These results were confirmed by similar LC-MS/MS analysis performed on a purified receptor (SI Appendix, Fig. S6). The same Ca2+-bound peptides 241DAVLYSGATLDEAER255 and 256LTEEELR262 emerged only when the receptor was incubated with Ca2+ before sample preparation for LC-MS/MS (SI Appendix, Figs. S7 and S8). Examination of other proteolytic PTHR fragments did not reveal additional Ca2+-bound peptides (SI Appendix, Figs. S9–S11 and Table S1)
Given the well-known ability of acidic amino acid clusters to chelate Ca2+ and the presence of such clusters in each of the peptides identified by MS, we then generated two PTHR mutants wherein negatively charged aspartates (D) or glutamates (E) were substituted with Ser (S) side chains to impair Ca2+ chelation without significant impact on overall polarity: 251DEAE254→SSAS (noted ECL1-1), and 257EEE259→SSS (noted ECL1-2). The expression of receptor mutants was not affected (SI Appendix, Fig. S12). However, both ECL1 mutants were unable to engage in sustained cAMP production as efficiently as the wild-type (WT) receptor (Fig. 3B). Despite normal internalization, the PTH dissociated with markedly faster kinetics from receptor mutants compared with the WT receptor, consistent with more transient cAMP responses (Fig. 3C). Time courses of cAMP measurements for ECL1-1 and ECL1-2 receptor mutants in response to the PTH revealed markedly reduced sensitivity to Ca2+, particularly, for ECL1-2 (Fig. 3D). Similarly, receptor mutants failed to mimic the effects of [Ca2+] on ligand binding that were observed for the WT receptor in saturation-binding experiments (Fig. 3 E and F). These results suggest that acidic residues within ECL1 of the PTHR serve as key determinants for mediating Ca2+ allostery and endosomal signaling by the PTH.

Positive Ca2+ Allostery Is Lost for the Hypocalcemia-Causing PTH Mutant.

Although negatively charged amino acids within ECL1 of the PTHR clearly play a role in mediating allosteric modulation by Ca2+, the lack of sensitivity to [Ca2+] observed in PTHrP-induced cAMP time courses suggests an additional ligand-dependent component. Previous work has shown that amino acids 15–34 of the PTH are essential for endosomal signaling as M-PTH(1–14), a modified N-terminal PTH(1–14) fragment causes only transient cAMP production from the cell surface (8). We discovered that Ca2+ allostery was completely abolished for M-PTH(1–14) (SI Appendix, Fig. S13B), indicating that PTH residues 15–34 constitute a Ca2+-sensitive region.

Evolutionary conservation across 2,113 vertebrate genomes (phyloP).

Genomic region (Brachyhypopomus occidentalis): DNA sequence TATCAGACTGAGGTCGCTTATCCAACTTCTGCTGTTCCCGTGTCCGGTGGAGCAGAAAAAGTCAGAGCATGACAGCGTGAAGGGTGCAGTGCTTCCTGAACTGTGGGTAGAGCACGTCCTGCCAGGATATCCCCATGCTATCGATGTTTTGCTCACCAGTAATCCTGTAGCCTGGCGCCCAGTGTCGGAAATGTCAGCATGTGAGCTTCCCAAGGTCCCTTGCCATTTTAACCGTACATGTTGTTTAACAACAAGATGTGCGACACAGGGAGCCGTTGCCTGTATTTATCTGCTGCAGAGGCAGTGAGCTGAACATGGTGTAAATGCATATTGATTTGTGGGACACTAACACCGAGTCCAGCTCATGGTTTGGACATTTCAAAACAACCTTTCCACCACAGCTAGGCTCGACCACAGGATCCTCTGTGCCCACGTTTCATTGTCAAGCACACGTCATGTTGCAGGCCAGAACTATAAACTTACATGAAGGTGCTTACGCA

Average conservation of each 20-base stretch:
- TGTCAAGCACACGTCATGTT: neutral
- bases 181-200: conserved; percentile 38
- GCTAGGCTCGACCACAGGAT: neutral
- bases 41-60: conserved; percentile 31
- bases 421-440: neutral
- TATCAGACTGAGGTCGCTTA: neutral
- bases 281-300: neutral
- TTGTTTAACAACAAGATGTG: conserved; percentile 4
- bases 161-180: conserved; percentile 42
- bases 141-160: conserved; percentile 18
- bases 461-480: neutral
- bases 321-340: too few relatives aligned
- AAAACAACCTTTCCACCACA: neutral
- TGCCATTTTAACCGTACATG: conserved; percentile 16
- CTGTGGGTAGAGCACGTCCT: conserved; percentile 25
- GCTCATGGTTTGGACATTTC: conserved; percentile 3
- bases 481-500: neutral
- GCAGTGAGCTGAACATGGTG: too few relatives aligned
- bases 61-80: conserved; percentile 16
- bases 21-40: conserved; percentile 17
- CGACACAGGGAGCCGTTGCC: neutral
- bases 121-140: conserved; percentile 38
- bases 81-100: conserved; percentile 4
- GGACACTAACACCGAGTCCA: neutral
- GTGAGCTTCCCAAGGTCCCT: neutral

We next examined the PTHR25C, a recently identified homozygous PTH variant wherein Arg at position 25 has been substituted with cysteine. Patients harboring this mutation present with severe hypocalcemia despite normal or even excess levels of the circulating hormone, likely due to the reduced efficacy of the PTHR25C in stimulating cAMP production (11), but the molecular basis for impaired signaling remains poorly understood. Given the apparent correlation between the PTHR sensitivity to [Ca2+] and the ability to promote normal cAMP responses, we questioned whether position 25 of the PTH plays a role in mediating Ca2+ allostery and thus endosomal signaling. Indeed, saturation-binding analysis and cAMP time-course experiments in HEK cells revealed that the PTHR25C completely lacks sensitivity to [Ca2+] (Fig. 4 A and B). Moreover, the PTHR25C-induced cAMP generation was markedly shorter in duration than that of the WT hormone (Fig. 4B) with similar results obtained in primary calvarial osteoblasts isolated from mice and human renal tubular epithelial cells expressing the native receptor (SI Appendix, Fig. S14). Preventing the PTHR internalization by expressing the DynK44A dominant negative mutant had a minimal effect on cAMP mediated by the PTHR25C, but fully blocked sustained cAMP production induced by the PTH (Fig. 4C) suggested that the PTHR25C signaling is mainly restricted to the cell surface. Surprisingly, the inability of the PTHR25C to sustain cAMP was not due to defective internalization and trafficking of ligand-bound PTHR into endosomes as revealed by similar Pearson’s correlation coefficients between TMR-labeled ligands and either PTHR detected with anti-HA-Alexa 488 conjugated antibody or Rab5 labeled with GFP (Rab5-GFP) (Fig. 4D and SI Appendix, Fig. S12D the WT lane and SI Appendix, Fig. S15).
Fig. 4.